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1970 Home that needs a new heating system?

carljhoover
carljhoover Member Posts: 4
Good morning!



My wife and I are looking to purchase a home that was built in 1970, is 2700 sq ft in size, and does not have ducts already installed located near Seattle, WA. I have done my best to comb the web for information and I am having difficulty figuring out what will be best for our situation. I have been getting in touch with some contractors related to specific questions I have, but I still haven't been able to wrap my mind around what will be the best solution. I have provided some additional information below if anyone has a couple minutes to examine our situation and any help is greatly appreciated!



The lot size is just under an acre, which includes a septic system. The current heat is all generated from two wood burning fireplaces and a few wall-unit electric furnaces (likely need to be replaced at minimum). There are some upgrades we would like to complete to better insulate the home, but we are attempting to ascertain the most fiscally responsible approach for installing a new heating system and new floors. We are very interested in geothermal heat and hydronic radiant heat, but we know the initial investment for either (or both) is quite large. We would like to do bamboo flooring in the home and we are trying to avoid a more conventional approach of installing ducts and an electric furnace as gas is not available. The electric water heater only has about two years of life left.



In this situation what would be best? I'm sure this isn't nearly enough information, but a general idea would be very appreciated. Our limit at about $30,000 for a new heating system, some new flooring and maybe some appliances if at all possible. Would something be possible on that budget? Will we need to just go with duct installation and a standard electric furnace? I apologize if noting the amount we have available for budget is against the rules, but I was sure since it isn't exactly pricing information.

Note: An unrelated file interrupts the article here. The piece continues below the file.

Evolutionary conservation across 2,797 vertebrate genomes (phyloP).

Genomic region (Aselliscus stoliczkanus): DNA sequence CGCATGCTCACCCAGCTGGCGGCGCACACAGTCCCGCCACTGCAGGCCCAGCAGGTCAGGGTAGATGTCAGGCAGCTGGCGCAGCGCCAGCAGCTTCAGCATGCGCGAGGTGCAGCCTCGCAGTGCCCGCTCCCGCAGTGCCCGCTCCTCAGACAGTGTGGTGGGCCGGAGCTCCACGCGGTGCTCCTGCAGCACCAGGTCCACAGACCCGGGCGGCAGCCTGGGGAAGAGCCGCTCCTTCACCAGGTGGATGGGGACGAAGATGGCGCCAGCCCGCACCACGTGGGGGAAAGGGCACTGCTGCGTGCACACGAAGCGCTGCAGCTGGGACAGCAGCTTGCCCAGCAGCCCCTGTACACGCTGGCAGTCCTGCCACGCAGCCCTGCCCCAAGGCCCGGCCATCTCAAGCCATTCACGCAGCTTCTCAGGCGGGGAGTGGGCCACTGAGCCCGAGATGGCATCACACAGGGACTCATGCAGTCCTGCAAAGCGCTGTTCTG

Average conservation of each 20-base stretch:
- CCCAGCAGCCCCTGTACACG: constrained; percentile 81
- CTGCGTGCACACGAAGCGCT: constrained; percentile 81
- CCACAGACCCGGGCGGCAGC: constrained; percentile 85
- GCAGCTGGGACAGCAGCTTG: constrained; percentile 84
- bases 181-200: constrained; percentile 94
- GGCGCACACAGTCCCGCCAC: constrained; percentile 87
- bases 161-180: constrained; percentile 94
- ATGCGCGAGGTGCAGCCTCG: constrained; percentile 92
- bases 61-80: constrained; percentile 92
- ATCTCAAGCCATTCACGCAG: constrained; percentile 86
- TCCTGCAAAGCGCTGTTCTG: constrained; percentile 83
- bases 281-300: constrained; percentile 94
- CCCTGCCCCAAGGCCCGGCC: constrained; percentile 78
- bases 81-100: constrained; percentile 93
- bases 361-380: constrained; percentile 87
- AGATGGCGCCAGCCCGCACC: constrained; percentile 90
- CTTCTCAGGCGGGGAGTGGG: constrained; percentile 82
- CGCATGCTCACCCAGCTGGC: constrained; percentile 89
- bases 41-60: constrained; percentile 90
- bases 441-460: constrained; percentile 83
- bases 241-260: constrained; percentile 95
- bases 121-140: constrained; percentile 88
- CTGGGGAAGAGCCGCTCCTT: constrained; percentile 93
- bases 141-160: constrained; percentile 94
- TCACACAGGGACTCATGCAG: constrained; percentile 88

Thank you very much for your time and I hope everyone had a great weekend!



~Carl

Comments

  • Rod
    Rod Posts: 2,067
    Heating System

    Hi- Perhaps you could tell us a little more. What do most of your neighbors use for heating? Depending where you are located electric heating can be a very expensive option. What about oil heating? Is it likely that natural gas might be available in the near future? (If so, an oil system that can easily be switched to gas might be what you need)   Insulation is by far "the best bang for the buck". Better insulation means less heat loss therefore less fuel /cost to heat.

    - Rod
  • carljhoover
    carljhoover Member Posts: 4
    Heating System

    The other homes in the area seem to all be electric. There is not natural gas available and won't be for a long time. I've also heard a little about ductless mini-splits, but they don't seem very popular. Are any of the ductless systems worth investigating for a home of this size? We know that we are looking at a huge price tag to install ducts into the home and I haven't done much research into oil heating as an option.
  • Steamhead
    Steamhead Member Posts: 16,710